Glucomannan is a water-soluble fiber that comes from konjac root. Fiber supplements generally support healthy body composition by expanding in the gut, soaking up additional water, and helping to produce feelings of fullness. This might lead to eating less, which can support your health goals if you struggle with eating food even when you don’t feel hungry.

    A review of 7 studies that assessed glucomannan for body fat loss found that between 2–4 grams daily helped with moderate weight loss (2-5 pounds in 4-8 weeks). A more recent study, though, found that after 8 weeks, 4 grams per day of glucomannan did not significantly alter body composition or affect feelings of hunger or fullness. Meta-analysis of studies done with participants who had higher body weight revealed no statistically significant improvements in body composition.

    Green Tea Extract

    Green tea extract is a concentrated form of the same green tea that’s brewed to drink. The supplement contains phytochemicals that are found in the plant, mostly EGCG (epigallocatechin gallate). Green tea extract is thought to work by enhancing the body’s fat-burning mechanisms that convert it to energy, but research studies in humans have had mixed results.

    A meta-analysis of 11 randomized controlled trials found that green tea extract was beneficial for body weight and body fat measurements as part of a balanced body composition. But a systematic review and meta-analysis of 7 clinical studies found no benefits for how green tea extract impacts energy conversion (the idea of burning calories for energy use).

    It’s uncertain whether green tea extract is safe for long term use, or how it specifically affects metabolism and body composition in more diverse groups of people. In rare cases, green tea extract has been linked to liver issues or gastrointestinal problems, so always check with your doctor before taking this or other supplements.

    Chromium Picolinate

    Chromium is an essential mineral that supports energy conversion from food and a healthy metabolism. In research that compared brewer’s yeast with chromium to brewer’s yeast without chromium, the chromium group had enhanced glucose, energy, and metabolic processes. Other research also shows that chromium may help with metabolic parameters, but does not have proven direct effects for weight changes.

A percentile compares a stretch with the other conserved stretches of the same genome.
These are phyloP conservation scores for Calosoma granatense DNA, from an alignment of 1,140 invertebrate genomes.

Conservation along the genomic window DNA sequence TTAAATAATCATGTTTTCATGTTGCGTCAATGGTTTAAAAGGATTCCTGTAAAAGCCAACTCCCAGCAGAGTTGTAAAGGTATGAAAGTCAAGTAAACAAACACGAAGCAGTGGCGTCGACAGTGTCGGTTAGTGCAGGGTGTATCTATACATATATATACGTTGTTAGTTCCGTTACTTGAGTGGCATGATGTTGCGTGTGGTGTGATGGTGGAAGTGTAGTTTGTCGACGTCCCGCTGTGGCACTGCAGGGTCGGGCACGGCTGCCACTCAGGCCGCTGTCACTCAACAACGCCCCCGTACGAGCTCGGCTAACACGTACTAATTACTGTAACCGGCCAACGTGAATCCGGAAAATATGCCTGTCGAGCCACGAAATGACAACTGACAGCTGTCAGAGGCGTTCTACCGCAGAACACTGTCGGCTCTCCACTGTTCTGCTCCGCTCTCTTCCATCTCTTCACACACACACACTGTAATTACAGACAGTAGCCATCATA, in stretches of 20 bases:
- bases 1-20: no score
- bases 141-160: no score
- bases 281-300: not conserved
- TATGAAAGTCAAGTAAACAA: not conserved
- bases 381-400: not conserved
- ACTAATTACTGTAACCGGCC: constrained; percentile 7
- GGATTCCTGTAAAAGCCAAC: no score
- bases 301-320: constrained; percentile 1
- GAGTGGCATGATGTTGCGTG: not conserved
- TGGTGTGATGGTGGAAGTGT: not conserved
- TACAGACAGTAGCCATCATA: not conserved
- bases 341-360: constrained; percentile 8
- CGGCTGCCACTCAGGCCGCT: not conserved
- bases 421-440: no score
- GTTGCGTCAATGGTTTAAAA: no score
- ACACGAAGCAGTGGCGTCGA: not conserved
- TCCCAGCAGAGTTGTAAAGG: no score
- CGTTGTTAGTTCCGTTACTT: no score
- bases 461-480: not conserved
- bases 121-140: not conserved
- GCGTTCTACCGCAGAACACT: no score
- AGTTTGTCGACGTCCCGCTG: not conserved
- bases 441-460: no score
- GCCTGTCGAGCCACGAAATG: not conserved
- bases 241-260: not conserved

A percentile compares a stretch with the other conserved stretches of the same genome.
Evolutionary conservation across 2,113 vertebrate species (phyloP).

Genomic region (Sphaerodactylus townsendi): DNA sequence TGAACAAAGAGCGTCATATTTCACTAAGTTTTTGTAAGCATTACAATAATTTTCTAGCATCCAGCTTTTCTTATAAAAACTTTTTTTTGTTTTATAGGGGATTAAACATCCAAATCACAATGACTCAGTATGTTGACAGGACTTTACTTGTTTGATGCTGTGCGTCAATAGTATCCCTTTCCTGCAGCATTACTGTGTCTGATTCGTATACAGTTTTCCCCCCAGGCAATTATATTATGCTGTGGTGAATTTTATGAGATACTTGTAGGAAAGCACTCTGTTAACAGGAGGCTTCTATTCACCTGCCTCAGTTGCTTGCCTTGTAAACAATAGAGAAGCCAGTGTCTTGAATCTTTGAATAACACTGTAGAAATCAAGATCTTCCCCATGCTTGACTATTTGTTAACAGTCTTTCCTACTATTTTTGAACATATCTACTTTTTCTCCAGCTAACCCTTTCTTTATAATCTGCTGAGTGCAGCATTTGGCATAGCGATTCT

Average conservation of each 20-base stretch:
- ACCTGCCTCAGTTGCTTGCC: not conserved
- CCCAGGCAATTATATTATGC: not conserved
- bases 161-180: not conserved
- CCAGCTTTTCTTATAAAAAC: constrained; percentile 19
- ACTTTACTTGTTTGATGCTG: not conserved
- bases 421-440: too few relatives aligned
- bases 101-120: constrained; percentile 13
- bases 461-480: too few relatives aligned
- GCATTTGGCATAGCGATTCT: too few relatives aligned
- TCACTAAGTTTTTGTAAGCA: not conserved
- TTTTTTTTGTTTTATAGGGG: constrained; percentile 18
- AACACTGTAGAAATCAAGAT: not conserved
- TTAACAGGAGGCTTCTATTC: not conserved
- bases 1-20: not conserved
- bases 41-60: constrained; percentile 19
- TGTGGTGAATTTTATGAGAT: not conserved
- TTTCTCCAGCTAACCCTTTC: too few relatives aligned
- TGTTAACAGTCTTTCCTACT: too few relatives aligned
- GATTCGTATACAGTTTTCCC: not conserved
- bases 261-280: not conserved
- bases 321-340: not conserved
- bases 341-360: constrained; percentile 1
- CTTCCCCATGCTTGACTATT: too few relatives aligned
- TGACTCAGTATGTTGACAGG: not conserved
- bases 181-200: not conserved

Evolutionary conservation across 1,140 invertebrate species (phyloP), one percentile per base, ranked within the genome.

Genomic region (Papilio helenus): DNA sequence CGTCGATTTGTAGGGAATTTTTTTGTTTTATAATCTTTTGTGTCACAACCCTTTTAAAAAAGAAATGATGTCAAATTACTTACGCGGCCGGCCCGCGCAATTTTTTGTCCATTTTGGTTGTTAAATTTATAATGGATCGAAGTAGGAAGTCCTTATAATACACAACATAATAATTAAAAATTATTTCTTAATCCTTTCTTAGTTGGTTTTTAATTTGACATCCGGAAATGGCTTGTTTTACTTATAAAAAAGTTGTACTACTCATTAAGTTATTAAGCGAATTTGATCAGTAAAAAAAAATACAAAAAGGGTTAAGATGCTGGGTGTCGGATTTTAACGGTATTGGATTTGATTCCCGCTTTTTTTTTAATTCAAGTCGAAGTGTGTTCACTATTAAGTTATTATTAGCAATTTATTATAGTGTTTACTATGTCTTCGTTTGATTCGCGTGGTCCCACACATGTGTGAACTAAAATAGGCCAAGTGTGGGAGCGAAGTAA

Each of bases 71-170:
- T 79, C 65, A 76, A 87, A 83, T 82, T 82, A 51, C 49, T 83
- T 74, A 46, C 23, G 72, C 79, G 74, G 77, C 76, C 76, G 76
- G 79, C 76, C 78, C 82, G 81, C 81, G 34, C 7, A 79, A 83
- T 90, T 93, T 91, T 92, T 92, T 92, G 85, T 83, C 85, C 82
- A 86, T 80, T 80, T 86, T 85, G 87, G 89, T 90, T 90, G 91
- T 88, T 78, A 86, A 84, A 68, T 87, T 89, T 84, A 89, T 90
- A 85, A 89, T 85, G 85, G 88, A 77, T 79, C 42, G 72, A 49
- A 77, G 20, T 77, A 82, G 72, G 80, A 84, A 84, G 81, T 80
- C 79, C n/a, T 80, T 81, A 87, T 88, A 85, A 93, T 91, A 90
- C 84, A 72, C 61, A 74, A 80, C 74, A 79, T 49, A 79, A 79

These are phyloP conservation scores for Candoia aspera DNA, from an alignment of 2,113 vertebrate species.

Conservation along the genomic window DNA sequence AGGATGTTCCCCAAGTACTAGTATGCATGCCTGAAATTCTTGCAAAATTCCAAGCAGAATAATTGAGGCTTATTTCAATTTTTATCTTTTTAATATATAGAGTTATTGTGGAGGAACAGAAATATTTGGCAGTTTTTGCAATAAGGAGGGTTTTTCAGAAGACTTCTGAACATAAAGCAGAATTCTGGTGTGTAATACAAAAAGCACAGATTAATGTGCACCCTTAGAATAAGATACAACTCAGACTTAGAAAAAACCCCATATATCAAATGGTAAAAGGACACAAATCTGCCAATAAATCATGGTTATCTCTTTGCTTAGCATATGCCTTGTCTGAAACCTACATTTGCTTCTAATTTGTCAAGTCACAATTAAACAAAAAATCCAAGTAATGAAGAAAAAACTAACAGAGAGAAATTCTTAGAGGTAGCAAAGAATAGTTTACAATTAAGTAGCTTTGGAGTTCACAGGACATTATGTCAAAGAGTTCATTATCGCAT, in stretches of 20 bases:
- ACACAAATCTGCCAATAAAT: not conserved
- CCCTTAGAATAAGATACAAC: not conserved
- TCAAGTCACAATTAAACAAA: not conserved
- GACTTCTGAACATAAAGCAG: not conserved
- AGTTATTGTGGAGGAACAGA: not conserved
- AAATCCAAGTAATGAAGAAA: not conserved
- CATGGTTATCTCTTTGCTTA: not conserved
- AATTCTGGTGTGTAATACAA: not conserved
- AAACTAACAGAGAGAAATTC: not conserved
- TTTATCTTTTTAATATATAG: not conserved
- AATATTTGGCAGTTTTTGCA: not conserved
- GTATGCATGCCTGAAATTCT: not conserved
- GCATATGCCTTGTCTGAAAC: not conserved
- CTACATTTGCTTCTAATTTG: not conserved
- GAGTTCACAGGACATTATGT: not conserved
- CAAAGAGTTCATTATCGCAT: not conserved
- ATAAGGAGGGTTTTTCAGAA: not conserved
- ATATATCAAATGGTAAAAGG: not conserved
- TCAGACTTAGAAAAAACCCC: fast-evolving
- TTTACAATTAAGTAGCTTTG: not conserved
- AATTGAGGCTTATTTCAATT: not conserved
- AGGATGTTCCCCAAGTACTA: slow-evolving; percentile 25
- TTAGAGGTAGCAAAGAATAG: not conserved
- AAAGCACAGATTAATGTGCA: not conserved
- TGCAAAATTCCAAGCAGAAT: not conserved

When chromium is paired with apple extract, this can further enhance healthy energy use from food.

    Guar Gum

    Guar gum is a polysaccharide that is derived from beans. It has gel-like properties that can lead to thickening, and it is frequently used as a food additive and as a texturizer for gluten-free baking.

    A meta-analysis of 11 clinical trials found no difference between guar gum and placebo for weight or body composition. Further analysis found that there were adverse events reported in 17 out of 20 studies, including diarrhea, abdominal pain, cramping, and flatulence. The researchers concluded that with low potential for benefits and a high rate of side effects, guar gum couldn’t be recommended for weight loss support.


    There are many types of fiber supplements, including psyllium, flaxseed, and chia. They have varying levels of effectiveness based on research.

    Psyllium is a soluble fiber that forms a gel when it mixes with water in the digestive tract. Because of this, it may help with feelings of fullness and also promote healthy gastrointestinal transit time and elimination. A study that looked at 6.8 grams of psyllium taken twice daily for 3 days decreased hunger and a desire for between meal snacking compared to placebo. Lower psyllium intakes didn’t work as well, and higher intakes had no greater benefits. The participants also followed a lower-energy diet. While this might be beneficial for people who consume a low-fiber diet, the study did not establish that psyllium could affect body composition.